2. I have copies of the actual exe or msi files that I can use to reinstall all my prized Windows programs so that I don’t have to cough up any more money.
  3. If my Disk Image restore failed or got corrupted, I’ve got file backups of my documents so that I can simply restore Windows via my computer’s recovery CD/DVDs and then, copy over my files.
  4. I did all of this before I started tinkering with my windows partition, etc so I’m reasonably assured that the files aren’t corrupt.
  5. That out of the way, i confidently hit “Start” and in less than 2 hrs (could be less), I had a working installation of Ubuntu.

Ubuntu Wireless connection

The first thing I did was to install all security updates that were presented to me. Clearly, to do this, I had to get my internet connection going and it was as simple as clicking (left click) on the network connection sign (a series of bars) by the clock (top-right corner of the screen). I identified my home network’s SSID and clicked on it. Bam! I was live on the intarwebs. 🙂 Installing the updates was a breeze and I simply restarted the computer when it was done.

Next, I set up the bluetooth pair between my laptop and my hp bluetooth mouse. The key to this was performing the pairing operation after all updates had been installed on the laptop so that the system had the most up-to-date information. Thus, when I hit “setup a new device” after right-clicking the bluetooth icon, my mouse was detected and I set it to be always visible.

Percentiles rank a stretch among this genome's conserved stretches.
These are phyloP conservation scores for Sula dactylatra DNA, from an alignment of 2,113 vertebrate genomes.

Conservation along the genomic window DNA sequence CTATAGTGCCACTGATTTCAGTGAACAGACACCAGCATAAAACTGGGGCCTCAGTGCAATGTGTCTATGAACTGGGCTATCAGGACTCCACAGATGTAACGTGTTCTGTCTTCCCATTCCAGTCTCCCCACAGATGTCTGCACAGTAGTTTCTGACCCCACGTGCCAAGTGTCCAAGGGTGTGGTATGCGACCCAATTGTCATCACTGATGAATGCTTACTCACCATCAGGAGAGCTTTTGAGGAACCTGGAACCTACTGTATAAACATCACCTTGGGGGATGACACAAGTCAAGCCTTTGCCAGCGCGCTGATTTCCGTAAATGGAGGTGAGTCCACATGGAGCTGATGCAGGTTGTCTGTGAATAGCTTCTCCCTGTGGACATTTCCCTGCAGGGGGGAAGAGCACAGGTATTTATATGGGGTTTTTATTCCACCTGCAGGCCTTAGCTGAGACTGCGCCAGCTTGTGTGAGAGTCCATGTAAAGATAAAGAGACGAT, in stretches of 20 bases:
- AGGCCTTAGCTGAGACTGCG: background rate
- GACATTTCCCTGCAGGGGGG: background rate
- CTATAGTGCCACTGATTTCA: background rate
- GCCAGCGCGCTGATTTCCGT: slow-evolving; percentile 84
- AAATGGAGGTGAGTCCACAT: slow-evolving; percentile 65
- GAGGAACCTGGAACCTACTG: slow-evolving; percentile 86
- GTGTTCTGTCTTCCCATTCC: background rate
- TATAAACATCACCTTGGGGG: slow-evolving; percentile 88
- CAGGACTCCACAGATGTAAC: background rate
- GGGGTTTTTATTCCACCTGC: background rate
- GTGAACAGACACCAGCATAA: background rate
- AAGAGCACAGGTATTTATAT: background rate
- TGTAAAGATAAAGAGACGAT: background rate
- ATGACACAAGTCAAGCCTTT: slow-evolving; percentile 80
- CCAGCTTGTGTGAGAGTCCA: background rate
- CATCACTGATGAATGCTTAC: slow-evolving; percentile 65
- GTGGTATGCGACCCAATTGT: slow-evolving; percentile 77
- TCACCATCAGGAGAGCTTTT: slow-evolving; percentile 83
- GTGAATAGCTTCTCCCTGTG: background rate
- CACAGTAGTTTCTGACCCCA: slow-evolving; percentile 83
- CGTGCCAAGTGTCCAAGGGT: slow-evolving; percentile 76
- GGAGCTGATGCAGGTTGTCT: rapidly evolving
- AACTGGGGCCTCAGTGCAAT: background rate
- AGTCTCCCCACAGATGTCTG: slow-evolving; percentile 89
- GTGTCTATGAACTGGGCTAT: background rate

I’m still working on trying to get some sort of functionality out of pairing my Palm Treo 750 with Ubuntu. I already have my contacts pulled off the phone, but I would like to be able to access my palm treo as a virtual filesystem, perhaps. It’s confusing, but I’m willing to learn. 🙂 I’m still working on not missing a bunch of my prized Windows utilities like TechSmith‘s products (Camtasia Studio 6 which I used for producing short videos and Snagit for screen captures), Acronis True Image (for set-it-and-forget-it file and whole disk backups), Microsoft Office Outlook (for managing my email, appointments and my phone contacts), etc.

Up next, an overview of programs I’m getting used to in Ubuntu as replacements for my Microsoft Windows staples and difficulties I have encountered with the Ubuntu system. 🙂 Cheers!